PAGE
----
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Chemo-resistance is a clinical barrier to more effective anti-cancer therapy. In this context, cancer stem-like cells (CSCs) are thought to be chemo-resistant, resulting in tumor recurrence and distant metastasis. Our hypothesis is that chemo-resistance in CSCs is driven, in part, by enhanced mitochondrial function. Here, we used breast cell lines and metastatic breast cancer patient samples to begin to dissect the role of mitochondrial metabolism in conferring the CSC phenotype. More specifically, we employed fluorescent staining with MitoTracker (MT) to metabolically fractionate these cell lines into mito-high and mito-low sub-populations, by flow-cytometry. Interestingly, cells with high mitochondrial mass (mito-high) were specifically enriched in a number of known CSC markers, such as aldehyde dehydrogenase (ALDH) activity, and they were ESA+/CD24-/low and formed mammospheres with higher efficiency. Large cell size is another independent characteristic of the stem cell phenotype; here, we observed a >2-fold increase in mitochondrial mass in large cells (>12-μm), relative to the smaller cell population (4-8-μm). Moreover, the mito-high cell population showed a 2.4-fold enrichment in tumor-initiating cell activity, based on limiting dilution assays in murine xenografts. Importantly, primary human breast CSCs isolated from patients with metastatic breast cancer or a patient derived xenograft (PDX) also showed the co-enrichment of ALDH activity and mitochondrial mass. Most significantly, our investigations demonstrated that mito-high cells were resistant to paclitaxel, resulting in little or no DNA damage, as measured using the comet assay. In summary, increased mitochondrial mass in a sub-population of breast cancer cells confers a stem-like phenotype and chemo-resistance. As such, our current findings have important clinical implications for over-coming drug resistance, by therapeutically targeting the mito-high CSC population.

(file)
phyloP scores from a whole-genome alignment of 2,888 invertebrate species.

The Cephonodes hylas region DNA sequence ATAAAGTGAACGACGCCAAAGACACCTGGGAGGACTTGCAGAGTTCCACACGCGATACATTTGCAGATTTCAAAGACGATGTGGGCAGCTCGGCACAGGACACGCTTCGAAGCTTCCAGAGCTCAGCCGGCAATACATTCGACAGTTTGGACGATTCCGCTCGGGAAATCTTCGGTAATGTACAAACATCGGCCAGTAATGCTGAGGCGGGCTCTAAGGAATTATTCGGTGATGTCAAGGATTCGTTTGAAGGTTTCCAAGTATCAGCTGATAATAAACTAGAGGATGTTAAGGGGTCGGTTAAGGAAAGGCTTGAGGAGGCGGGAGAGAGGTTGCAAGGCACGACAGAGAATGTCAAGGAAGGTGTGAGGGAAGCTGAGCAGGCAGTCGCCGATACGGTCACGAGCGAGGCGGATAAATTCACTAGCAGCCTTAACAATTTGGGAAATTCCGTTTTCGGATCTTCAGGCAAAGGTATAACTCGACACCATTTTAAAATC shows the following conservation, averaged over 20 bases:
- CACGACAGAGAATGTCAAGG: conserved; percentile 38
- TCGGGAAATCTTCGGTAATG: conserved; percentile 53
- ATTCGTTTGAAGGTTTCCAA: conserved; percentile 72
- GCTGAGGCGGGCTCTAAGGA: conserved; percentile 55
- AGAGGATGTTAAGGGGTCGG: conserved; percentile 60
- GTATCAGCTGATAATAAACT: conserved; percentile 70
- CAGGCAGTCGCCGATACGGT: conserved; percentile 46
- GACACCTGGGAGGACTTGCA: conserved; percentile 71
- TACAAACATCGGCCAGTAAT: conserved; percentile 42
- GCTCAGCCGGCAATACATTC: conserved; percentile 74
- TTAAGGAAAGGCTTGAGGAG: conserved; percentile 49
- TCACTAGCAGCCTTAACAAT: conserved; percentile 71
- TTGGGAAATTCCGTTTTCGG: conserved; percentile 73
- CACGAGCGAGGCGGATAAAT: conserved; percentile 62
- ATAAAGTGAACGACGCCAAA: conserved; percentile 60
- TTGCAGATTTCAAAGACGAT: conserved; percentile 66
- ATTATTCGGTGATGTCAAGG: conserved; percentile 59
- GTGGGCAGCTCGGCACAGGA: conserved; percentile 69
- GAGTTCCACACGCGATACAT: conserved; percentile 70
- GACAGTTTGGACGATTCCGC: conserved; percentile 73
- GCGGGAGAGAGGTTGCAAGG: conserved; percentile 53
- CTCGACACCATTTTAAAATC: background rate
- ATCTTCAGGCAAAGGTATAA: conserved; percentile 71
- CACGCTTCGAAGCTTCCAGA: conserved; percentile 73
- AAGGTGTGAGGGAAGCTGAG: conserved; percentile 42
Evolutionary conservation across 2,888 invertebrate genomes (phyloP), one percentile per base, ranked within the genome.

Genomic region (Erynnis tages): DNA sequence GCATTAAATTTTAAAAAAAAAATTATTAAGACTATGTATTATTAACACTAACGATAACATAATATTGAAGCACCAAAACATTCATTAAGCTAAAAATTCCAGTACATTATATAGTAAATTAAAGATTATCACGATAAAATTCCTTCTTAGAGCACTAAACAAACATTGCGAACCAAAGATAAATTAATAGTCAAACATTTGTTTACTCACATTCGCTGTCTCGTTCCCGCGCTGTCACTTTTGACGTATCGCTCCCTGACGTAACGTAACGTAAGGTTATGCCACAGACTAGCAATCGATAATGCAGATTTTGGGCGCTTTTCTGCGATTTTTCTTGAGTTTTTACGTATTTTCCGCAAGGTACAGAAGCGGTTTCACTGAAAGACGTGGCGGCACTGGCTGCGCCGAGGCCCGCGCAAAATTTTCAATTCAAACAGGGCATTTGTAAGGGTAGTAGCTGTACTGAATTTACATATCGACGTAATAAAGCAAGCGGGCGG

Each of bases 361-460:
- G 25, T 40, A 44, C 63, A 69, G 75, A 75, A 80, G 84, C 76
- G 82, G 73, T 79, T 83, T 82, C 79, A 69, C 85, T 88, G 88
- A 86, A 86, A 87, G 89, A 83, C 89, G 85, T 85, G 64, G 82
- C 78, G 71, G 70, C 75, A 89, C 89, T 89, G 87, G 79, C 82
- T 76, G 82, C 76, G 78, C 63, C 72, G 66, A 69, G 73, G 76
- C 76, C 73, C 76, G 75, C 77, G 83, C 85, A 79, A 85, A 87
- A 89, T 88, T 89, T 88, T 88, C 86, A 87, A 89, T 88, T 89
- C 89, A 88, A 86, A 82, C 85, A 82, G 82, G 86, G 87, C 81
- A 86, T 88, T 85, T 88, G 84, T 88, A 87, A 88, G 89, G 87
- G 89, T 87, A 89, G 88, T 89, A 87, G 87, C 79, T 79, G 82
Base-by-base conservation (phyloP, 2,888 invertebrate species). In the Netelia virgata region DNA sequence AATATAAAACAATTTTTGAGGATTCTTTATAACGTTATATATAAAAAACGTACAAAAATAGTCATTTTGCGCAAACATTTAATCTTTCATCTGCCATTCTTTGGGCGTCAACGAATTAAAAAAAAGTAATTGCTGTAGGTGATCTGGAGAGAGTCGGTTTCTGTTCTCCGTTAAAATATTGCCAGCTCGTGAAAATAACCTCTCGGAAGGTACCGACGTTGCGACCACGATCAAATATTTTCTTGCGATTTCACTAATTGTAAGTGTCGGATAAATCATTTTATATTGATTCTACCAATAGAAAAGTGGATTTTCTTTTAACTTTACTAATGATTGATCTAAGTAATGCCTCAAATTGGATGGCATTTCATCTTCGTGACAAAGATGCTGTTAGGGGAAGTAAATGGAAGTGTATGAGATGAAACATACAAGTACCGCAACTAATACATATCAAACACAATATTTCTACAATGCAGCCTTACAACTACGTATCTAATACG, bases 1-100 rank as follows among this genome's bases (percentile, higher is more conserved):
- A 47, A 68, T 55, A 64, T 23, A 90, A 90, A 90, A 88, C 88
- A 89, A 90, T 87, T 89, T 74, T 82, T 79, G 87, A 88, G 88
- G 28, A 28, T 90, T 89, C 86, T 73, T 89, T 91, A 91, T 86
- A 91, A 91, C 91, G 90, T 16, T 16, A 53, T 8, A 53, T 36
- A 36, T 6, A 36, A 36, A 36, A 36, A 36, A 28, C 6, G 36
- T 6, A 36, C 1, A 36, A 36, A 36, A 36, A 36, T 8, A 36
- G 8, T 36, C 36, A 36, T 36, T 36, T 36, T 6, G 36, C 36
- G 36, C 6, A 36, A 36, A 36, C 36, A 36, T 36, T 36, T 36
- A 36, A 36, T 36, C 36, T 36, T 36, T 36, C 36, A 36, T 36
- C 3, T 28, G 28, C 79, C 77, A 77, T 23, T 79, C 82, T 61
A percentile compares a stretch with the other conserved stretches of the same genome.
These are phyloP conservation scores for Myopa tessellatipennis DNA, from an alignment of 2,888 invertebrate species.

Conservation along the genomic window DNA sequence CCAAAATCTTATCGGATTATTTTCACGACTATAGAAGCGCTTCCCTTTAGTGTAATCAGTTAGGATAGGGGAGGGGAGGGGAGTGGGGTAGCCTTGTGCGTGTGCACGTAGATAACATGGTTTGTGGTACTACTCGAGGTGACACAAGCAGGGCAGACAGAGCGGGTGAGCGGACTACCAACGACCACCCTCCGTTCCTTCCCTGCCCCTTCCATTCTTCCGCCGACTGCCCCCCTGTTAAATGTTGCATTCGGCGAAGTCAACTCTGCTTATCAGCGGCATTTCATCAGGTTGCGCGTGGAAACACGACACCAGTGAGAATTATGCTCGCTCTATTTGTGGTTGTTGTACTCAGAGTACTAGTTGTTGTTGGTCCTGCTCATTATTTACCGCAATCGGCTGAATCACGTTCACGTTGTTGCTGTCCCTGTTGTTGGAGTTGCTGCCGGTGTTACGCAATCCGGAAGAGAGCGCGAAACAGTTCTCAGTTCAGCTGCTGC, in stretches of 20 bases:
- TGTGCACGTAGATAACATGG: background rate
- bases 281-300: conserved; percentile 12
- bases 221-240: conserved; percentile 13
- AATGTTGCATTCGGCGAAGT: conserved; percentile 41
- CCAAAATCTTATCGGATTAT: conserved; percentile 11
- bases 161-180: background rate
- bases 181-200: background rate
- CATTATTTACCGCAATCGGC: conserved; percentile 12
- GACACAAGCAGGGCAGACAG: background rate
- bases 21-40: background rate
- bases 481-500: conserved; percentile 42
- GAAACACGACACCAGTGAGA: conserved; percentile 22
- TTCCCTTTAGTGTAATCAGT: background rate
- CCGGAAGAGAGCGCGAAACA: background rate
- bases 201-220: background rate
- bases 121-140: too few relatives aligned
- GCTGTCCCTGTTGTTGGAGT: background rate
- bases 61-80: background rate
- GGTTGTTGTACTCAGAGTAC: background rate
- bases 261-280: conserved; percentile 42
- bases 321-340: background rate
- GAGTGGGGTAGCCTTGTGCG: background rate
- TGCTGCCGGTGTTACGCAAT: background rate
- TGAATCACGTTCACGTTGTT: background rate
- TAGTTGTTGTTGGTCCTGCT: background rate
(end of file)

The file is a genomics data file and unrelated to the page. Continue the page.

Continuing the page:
Original publication

DOI

10.18632/oncotarget.5401

Type

Journal article

Journal

Oncotarget

Publication Date

10/2015

Volume

6

Pages

30472 - 30486

Addresses

Cancer Stem Cell Research, Institute of Cancer Sciences, University of Manchester, Manchester, UK.

Keywords

Spheroids, Cellular, Tumor Cells, Cultured, Mitochondria, Animals, Mice, Inbred NOD, Humans, Mice, Mice, SCID, Breast Neoplasms, DNA Damage, Paclitaxel, Aldehyde Dehydrogenase, Cell Adhesion Molecules, Antineoplastic Agents, Phytogenic, Antigens, Neoplasm, Transplantation, Heterologous, Comet Assay, Flow Cytometry, Neoplasm Transplantation, Drug Resistance, Neoplasm, Female, Antigens, CD24, Neoplastic Stem Cells, MCF-7 Cells, Epithelial Cell Adhesion Molecule